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Mid and South Essex Integrated Care System (ICS)

Welcome to Mid and South Essex Integrated Care System

Health and social care organisations have joined up to form the Mid and South Essex Health and Care Partnership (“The Partnership”), bringing together 42 organisations, 179 GP practices, community, mental health, social care and hospital services across 1.2 million residents to develop ‘one plan’ and invest in the best health and care for the future.

To find out more about our Partnership click below

Who is involved? – Mid and South Essex Integrated Care System ( (opens in a new window)

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What is the NHS?

The NHS stands for the National Health Service.  It refers to the Government-funded medical and health care services that everyone living in the UK can use without being asked to pay the full cost of the service. There are a vast array of services including:

  • Visiting a doctor or a nurse at a doctor’s surgery
  • Getting help and treatment at a hospital if you are unwell or injured
  • Seeing a midwife if you are pregnant
  • Opticians
  • Mental Health
  • Getting urgent help from healthcare professionals working in the ambulance services if you have serious or life-threatening injuries or health problems – this might include being transported to hospital

And many more.

To find out more click here NHS England (opens in a new window)

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What is Social Care?

Social care is about supporting people to maintain their independence, dignity and control. This includes providing personal and practical support to help people live their lives.

Social care workers could be supporting someone with a range of disabilities, dementia or mental health conditions. They could be working in a care home, in the local community or from someone’s home. It covers a wide range of activities to help people live independently and stay well and safe. It can include ‘personal care’, such as support for washing, dressing and getting out of bed in the morning, as well as wider support to help people stay active and engaged in their communities. Social care includes support in people’s own homes (home care or ‘domiciliary care’); support in day centres; care provided by care homes and nursing homes (‘residential care’); ‘reablement’ services to help people regain independence; providing aids and adaptations for people’s homes; providing information and advice; and providing support for family carers.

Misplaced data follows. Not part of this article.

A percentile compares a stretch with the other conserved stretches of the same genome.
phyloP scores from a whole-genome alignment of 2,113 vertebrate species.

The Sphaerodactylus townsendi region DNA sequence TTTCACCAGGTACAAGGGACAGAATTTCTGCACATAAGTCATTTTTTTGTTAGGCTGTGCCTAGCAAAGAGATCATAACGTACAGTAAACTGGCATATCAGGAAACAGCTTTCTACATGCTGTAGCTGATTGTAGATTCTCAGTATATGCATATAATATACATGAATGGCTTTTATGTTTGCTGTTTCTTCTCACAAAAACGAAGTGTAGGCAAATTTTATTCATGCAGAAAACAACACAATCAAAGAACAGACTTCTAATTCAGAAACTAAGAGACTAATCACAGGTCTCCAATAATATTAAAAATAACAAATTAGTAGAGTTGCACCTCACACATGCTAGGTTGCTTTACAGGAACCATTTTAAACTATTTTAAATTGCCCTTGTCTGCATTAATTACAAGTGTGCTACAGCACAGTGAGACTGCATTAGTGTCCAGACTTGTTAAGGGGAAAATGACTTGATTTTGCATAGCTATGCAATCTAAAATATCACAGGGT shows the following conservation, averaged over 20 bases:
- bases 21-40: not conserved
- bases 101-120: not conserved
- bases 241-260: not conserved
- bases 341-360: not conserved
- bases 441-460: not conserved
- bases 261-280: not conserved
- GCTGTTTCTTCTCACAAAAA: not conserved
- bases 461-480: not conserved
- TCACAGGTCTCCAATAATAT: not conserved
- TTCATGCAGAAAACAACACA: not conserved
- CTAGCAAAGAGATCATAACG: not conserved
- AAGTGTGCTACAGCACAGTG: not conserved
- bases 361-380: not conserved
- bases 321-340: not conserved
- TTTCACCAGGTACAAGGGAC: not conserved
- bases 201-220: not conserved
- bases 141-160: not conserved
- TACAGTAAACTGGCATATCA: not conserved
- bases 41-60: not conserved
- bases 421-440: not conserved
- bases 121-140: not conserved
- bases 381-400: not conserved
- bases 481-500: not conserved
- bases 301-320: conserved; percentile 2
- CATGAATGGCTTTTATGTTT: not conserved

There are lots of different roles in social care depending on what you want to do.

To find out more click here (opens in a new window)

What is Primary Care?

Primary care services provide the first point of contact in the healthcare system, acting as the ‘front door’ of the NHS. Primary care includes general practice, community pharmacy, dental, and optometry (eye health) services.

In general practice, the aim is to provide an easily accessible route to care, whatever the patient’s problem. Primary health care is based on caring for people rather than specific diseases. This means that professionals working in general practice are generalists, dealing with a broad range of physical, psychological and social problems, rather than specialists in a particular disease area.

To find out more click here (opens in a new window)